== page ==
The Q1 6 stage control has 3 types of staging control each with a stage rotation function. Each stage has an on/off delay and the entire set has minimum on and minimum off timer's. Any amount of stages between 1 and 6 can be set up and each stage can be used in an analog or digital configuration. The amount of stages will determine the amount of total control scale for each stage. Each stage will receive an equal amount of the total load. For instance if there are 4 stages, then each stage will control 25% of the total load. If a stage is configured as an analog type of control then the stage will cycle through a full 100% of it's value inside of the stages 25% control limit.
Total cooling load of 58%. Stage 1&2 are 100% (total load is above there limit). Stage 3 is 32% (8% past it's start limit of 50% and 32% of it's total scale). Stage 4 is 0%(OFF) because the total load has not reached it start point of 75%.
All stage control types have the availability to rotate the starting stage. Choosing this option will have the stage control keep track of the amount of time each stage has been ran and on start-up it will find the stage with the least amount of run-time and use that for it's starting stage. The stage number chosen for the start-up will be considered the 1st stage and the stage control will continue adding stages in a circular fashion. For instance if stage 3 was chosen for the start-up stage then stage 4 would be the 2nd stage, stage 1 would be the 3rd and stage 2 would be the 4th.
Minimum On Timer: This is the minimum amount of time a stage must be active before it is allowed to turn all stages off. The timer starts as soon as the stage control is activated. If more then 1 stage is being used then the timer will prevent the 1st stage from being turned off completely prior to this amount of time has passed since the command too turn the first stage on.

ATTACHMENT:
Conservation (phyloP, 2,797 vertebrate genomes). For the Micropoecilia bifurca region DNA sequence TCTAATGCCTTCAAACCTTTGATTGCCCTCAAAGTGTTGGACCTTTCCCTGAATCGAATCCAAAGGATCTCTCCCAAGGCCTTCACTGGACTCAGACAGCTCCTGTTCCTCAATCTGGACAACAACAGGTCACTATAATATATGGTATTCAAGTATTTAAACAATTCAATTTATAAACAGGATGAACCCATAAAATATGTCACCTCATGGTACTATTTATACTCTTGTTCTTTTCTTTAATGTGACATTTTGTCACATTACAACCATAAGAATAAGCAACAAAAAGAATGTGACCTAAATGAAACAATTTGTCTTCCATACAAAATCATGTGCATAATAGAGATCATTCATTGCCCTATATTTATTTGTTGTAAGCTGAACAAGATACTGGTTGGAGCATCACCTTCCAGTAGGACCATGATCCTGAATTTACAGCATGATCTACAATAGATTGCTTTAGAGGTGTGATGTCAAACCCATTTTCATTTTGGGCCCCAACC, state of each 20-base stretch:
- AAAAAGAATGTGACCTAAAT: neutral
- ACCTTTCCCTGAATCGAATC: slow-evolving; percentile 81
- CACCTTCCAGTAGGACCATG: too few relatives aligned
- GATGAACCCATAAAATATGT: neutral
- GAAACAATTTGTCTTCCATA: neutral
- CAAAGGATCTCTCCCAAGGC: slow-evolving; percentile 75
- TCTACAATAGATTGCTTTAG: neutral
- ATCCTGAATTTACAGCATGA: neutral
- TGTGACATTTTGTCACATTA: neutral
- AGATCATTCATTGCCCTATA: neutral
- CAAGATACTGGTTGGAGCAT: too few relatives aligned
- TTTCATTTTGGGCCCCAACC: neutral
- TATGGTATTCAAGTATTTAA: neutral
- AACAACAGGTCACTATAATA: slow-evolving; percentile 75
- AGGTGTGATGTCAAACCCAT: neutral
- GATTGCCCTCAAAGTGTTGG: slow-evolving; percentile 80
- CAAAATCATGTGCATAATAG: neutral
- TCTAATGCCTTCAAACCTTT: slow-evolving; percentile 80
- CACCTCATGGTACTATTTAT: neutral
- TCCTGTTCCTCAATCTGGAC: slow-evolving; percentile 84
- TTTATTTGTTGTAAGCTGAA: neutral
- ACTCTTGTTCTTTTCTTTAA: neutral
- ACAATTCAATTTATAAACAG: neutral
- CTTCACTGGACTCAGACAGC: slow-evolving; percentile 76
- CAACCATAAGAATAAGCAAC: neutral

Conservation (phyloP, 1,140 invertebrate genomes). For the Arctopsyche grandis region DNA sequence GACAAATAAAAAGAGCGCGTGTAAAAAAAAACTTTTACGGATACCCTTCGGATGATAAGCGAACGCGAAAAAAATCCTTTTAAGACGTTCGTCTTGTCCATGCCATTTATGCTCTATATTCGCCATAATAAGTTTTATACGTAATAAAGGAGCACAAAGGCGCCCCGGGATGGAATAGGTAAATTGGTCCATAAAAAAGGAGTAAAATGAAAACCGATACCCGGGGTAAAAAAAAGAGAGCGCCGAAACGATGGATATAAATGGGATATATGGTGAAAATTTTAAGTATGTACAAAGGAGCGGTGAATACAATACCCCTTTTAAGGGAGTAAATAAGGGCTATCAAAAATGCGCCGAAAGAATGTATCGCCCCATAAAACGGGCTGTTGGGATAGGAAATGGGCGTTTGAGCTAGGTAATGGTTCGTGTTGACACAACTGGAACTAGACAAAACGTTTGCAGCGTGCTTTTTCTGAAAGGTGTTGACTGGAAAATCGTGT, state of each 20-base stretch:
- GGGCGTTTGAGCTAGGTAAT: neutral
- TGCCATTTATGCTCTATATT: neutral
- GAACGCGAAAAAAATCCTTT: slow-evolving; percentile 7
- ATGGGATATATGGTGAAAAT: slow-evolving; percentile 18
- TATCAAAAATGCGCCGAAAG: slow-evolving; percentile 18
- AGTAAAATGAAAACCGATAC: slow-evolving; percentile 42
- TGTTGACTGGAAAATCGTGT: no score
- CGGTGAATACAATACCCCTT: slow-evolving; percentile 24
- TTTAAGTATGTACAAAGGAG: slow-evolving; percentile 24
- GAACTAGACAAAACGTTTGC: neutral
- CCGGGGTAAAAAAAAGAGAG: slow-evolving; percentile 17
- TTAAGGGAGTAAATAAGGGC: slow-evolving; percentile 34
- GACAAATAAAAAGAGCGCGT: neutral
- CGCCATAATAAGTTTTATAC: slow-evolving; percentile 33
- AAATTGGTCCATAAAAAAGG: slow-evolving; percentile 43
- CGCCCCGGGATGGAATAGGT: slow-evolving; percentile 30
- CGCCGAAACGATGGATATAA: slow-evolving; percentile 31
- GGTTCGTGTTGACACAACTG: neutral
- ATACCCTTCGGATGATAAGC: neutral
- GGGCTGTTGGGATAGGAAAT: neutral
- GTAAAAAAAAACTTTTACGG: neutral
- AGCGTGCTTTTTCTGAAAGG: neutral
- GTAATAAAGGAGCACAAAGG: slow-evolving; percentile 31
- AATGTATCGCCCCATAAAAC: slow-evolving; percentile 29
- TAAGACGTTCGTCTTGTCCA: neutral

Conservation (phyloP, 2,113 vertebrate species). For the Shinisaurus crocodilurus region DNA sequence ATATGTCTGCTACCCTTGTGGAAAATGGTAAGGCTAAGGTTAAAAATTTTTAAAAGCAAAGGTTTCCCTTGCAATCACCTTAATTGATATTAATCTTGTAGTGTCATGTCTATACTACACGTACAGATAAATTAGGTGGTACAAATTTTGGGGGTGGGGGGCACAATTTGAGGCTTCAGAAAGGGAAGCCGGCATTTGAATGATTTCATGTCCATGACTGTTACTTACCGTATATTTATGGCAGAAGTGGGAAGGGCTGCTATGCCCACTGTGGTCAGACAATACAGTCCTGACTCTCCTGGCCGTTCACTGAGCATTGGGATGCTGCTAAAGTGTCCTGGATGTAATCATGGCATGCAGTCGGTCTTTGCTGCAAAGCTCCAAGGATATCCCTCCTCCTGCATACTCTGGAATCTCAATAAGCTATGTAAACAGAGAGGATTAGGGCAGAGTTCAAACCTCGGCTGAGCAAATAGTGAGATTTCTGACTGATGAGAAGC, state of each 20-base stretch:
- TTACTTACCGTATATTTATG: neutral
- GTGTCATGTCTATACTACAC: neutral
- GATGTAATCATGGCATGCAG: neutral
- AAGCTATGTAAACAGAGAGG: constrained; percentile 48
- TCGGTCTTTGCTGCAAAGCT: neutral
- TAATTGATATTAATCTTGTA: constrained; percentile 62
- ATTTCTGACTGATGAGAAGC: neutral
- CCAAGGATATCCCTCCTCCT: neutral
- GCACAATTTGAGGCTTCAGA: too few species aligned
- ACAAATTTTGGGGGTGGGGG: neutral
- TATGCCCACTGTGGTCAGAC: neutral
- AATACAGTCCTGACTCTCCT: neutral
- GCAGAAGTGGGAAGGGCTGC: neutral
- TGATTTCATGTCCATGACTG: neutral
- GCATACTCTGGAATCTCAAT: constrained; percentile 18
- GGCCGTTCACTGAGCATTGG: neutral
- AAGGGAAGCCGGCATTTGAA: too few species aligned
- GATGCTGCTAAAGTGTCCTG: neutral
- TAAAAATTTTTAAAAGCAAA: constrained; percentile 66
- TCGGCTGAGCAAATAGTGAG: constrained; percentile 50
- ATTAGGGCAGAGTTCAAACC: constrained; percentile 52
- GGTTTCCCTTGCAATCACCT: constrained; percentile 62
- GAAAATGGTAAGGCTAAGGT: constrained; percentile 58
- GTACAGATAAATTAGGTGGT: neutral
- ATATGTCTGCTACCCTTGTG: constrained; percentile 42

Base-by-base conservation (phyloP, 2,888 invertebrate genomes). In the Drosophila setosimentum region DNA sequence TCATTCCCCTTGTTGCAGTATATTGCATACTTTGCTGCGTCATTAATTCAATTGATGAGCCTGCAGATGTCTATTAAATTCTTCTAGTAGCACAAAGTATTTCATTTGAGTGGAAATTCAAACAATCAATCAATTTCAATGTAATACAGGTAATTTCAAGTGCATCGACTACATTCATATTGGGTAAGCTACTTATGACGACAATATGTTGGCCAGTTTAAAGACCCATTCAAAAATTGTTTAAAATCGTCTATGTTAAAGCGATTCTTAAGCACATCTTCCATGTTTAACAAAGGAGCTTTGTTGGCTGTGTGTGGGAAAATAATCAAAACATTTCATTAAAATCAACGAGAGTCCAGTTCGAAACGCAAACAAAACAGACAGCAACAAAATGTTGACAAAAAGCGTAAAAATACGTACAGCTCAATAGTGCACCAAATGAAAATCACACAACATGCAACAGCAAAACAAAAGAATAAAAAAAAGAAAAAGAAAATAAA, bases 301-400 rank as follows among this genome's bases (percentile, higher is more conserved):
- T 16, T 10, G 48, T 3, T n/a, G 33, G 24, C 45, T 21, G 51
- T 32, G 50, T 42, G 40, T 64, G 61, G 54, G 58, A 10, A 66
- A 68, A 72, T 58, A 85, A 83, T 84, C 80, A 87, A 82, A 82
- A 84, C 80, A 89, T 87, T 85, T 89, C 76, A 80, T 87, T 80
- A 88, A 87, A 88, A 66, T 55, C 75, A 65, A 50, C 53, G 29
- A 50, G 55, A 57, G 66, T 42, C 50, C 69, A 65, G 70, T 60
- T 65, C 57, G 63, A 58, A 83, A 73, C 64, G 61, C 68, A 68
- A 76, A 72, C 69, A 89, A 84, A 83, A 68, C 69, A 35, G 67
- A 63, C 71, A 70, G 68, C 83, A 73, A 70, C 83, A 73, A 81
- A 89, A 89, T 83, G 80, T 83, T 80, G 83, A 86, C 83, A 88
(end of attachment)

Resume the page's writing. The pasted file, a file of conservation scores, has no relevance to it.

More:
If the stage is configured to be a modulating or analog type of output then the 1st stage will sit at the minimum output amount (based on the minimum value from the PID loop).
If the minimum amount is 0% then the stage will hold the output value at 0.005% until the minimum on time has been achieved.
Minimum Off Timer: This is the minimum amount of time the stage control must stay in the off command before it is allowed to enable the 1st stage. Once the stage control is turned off this timer will continue to prevent the enabling of any stage until the timer has counted down to 0. The timer is started as soon as the stage control is deactivated.
Stage Delay: This is the amount of time a stage must be in demand contentiously in order for it to be activated. The timer is also used to stage down, so if the stage is active it must not be needed for this amount of time continuously in order for it to be shut-down.
If the stage is configured to be a modulating or analog type of output then the stage will sit at 0.005% until the delay time has been achieved.
This timer does not apply to the 1st stage of a multi-stage control, nor does it apply if there is only 1 stage of control.
Incremental Type Control: Incremental type control will add the next stage when the previous stage has reached its full amount and there is still a need for additional stages. As with the first example A total load of 58% with 4 stages of control will have stages 1 & 2 at 100% load then stage 3 will be at 32% load, or in the case of digital stages all 3 stages will be in the ON state. This type of control is useful for compressor or electric heater type staging for a DX unit.
Step Type Control: Step type control is similar to incremental however instead of each stage staying on after the next stage is applied it turns off the last stage as the next stage is turning on. With the same scenario applied the first 2 stages would be 0% and the 3rd stage would still be at 32% or in the case of digital stages only stage 3 would be in the ON state. This control is useful for relay logic, digital gas/steam valve's, or variable sized compressors.
Parallel Type Control: Parallel type control will keep all stages load equally, but only bring on additional staging only when the previous stages have been fully loaded. To keep with the same scenario, the end result of our 4 stages at 58% would have all 3 stages at 32% however the path to reach that loading would have had stage 1 run to 100% first, then when stage 2 came on it would have lowered the load of stage 1 to match the value of stage 2. Then when stage 3 was introduced, all 3 stage's are again lowered to match load of stage 3. This type of control is useful for a multi-staged compressor system with a variable digital scroll as 1 stage, also parallel pumps and fans.